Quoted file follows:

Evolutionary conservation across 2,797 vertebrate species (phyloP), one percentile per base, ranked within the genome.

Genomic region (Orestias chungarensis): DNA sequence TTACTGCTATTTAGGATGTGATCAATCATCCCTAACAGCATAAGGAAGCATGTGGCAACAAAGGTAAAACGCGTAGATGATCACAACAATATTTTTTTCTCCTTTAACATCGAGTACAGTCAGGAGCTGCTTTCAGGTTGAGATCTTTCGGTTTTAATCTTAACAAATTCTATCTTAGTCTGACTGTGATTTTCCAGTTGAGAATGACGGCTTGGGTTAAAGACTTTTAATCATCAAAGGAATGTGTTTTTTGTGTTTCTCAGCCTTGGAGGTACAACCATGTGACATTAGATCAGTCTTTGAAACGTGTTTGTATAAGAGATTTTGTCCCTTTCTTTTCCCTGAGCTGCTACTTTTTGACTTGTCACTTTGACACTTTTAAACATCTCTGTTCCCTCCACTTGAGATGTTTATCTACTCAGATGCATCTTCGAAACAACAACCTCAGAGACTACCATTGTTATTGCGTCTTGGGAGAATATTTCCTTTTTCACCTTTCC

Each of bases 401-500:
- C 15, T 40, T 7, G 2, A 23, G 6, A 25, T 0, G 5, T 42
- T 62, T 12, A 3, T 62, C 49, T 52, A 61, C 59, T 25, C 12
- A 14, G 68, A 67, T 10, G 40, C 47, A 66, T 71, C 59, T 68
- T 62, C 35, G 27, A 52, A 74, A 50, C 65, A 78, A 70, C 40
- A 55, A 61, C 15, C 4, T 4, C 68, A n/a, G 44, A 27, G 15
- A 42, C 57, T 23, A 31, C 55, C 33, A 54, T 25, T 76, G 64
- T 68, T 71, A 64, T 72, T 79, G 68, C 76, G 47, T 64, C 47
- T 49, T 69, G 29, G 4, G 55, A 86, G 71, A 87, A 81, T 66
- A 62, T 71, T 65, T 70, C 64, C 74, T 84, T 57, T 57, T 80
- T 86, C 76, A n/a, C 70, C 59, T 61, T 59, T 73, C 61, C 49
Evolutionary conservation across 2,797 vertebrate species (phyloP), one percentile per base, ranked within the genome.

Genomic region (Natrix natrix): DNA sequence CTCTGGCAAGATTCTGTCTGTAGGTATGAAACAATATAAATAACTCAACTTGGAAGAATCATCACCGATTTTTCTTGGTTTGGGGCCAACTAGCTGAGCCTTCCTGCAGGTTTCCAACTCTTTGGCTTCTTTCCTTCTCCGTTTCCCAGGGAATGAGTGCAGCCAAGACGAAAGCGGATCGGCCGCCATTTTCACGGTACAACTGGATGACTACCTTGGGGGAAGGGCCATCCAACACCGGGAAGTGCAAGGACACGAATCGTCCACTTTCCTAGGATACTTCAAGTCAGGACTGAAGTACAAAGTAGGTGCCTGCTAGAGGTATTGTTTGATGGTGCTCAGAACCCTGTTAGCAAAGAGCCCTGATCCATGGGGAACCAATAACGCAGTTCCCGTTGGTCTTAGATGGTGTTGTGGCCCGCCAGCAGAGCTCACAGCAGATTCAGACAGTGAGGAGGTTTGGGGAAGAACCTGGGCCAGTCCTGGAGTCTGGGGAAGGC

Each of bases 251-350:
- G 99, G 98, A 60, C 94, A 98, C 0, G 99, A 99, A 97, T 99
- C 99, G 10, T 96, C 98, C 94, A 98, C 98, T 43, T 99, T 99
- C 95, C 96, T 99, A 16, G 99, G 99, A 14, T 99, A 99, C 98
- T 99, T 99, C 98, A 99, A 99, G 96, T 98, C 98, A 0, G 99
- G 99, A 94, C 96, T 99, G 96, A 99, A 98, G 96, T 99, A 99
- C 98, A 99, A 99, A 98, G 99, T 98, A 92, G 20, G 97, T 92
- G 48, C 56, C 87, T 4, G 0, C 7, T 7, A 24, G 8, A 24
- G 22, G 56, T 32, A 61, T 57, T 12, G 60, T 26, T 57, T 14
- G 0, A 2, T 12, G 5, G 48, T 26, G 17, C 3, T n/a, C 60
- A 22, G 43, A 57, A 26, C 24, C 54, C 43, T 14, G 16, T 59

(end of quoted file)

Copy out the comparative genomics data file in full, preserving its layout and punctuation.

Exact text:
Evolutionary conservation across 2,797 vertebrate species (phyloP), one percentile per base, ranked within the genome.

Genomic region (Orestias chungarensis): DNA sequence TTACTGCTATTTAGGATGTGATCAATCATCCCTAACAGCATAAGGAAGCATGTGGCAACAAAGGTAAAACGCGTAGATGATCACAACAATATTTTTTTCTCCTTTAACATCGAGTACAGTCAGGAGCTGCTTTCAGGTTGAGATCTTTCGGTTTTAATCTTAACAAATTCTATCTTAGTCTGACTGTGATTTTCCAGTTGAGAATGACGGCTTGGGTTAAAGACTTTTAATCATCAAAGGAATGTGTTTTTTGTGTTTCTCAGCCTTGGAGGTACAACCATGTGACATTAGATCAGTCTTTGAAACGTGTTTGTATAAGAGATTTTGTCCCTTTCTTTTCCCTGAGCTGCTACTTTTTGACTTGTCACTTTGACACTTTTAAACATCTCTGTTCCCTCCACTTGAGATGTTTATCTACTCAGATGCATCTTCGAAACAACAACCTCAGAGACTACCATTGTTATTGCGTCTTGGGAGAATATTTCCTTTTTCACCTTTCC

Each of bases 401-500:
- C 15, T 40, T 7, G 2, A 23, G 6, A 25, T 0, G 5, T 42
- T 62, T 12, A 3, T 62, C 49, T 52, A 61, C 59, T 25, C 12
- A 14, G 68, A 67, T 10, G 40, C 47, A 66, T 71, C 59, T 68
- T 62, C 35, G 27, A 52, A 74, A 50, C 65, A 78, A 70, C 40
- A 55, A 61, C 15, C 4, T 4, C 68, A n/a, G 44, A 27, G 15
- A 42, C 57, T 23, A 31, C 55, C 33, A 54, T 25, T 76, G 64
- T 68, T 71, A 64, T 72, T 79, G 68, C 76, G 47, T 64, C 47
- T 49, T 69, G 29, G 4, G 55, A 86, G 71, A 87, A 81, T 66
- A 62, T 71, T 65, T 70, C 64, C 74, T 84, T 57, T 57, T 80
- T 86, C 76, A n/a, C 70, C 59, T 61, T 59, T 73, C 61, C 49
Evolutionary conservation across 2,797 vertebrate species (phyloP), one percentile per base, ranked within the genome.

Genomic region (Natrix natrix): DNA sequence CTCTGGCAAGATTCTGTCTGTAGGTATGAAACAATATAAATAACTCAACTTGGAAGAATCATCACCGATTTTTCTTGGTTTGGGGCCAACTAGCTGAGCCTTCCTGCAGGTTTCCAACTCTTTGGCTTCTTTCCTTCTCCGTTTCCCAGGGAATGAGTGCAGCCAAGACGAAAGCGGATCGGCCGCCATTTTCACGGTACAACTGGATGACTACCTTGGGGGAAGGGCCATCCAACACCGGGAAGTGCAAGGACACGAATCGTCCACTTTCCTAGGATACTTCAAGTCAGGACTGAAGTACAAAGTAGGTGCCTGCTAGAGGTATTGTTTGATGGTGCTCAGAACCCTGTTAGCAAAGAGCCCTGATCCATGGGGAACCAATAACGCAGTTCCCGTTGGTCTTAGATGGTGTTGTGGCCCGCCAGCAGAGCTCACAGCAGATTCAGACAGTGAGGAGGTTTGGGGAAGAACCTGGGCCAGTCCTGGAGTCTGGGGAAGGC

Each of bases 251-350:
- G 99, G 98, A 60, C 94, A 98, C 0, G 99, A 99, A 97, T 99
- C 99, G 10, T 96, C 98, C 94, A 98, C 98, T 43, T 99, T 99
- C 95, C 96, T 99, A 16, G 99, G 99, A 14, T 99, A 99, C 98
- T 99, T 99, C 98, A 99, A 99, G 96, T 98, C 98, A 0, G 99
- G 99, A 94, C 96, T 99, G 96, A 99, A 98, G 96, T 99, A 99
- C 98, A 99, A 99, A 98, G 99, T 98, A 92, G 20, G 97, T 92
- G 48, C 56, C 87, T 4, G 0, C 7, T 7, A 24, G 8, A 24
- G 22, G 56, T 32, A 61, T 57, T 12, G 60, T 26, T 57, T 14
- G 0, A 2, T 12, G 5, G 48, T 26, G 17, C 3, T n/a, C 60
- A 22, G 43, A 57, A 26, C 24, C 54, C 43, T 14, G 16, T 59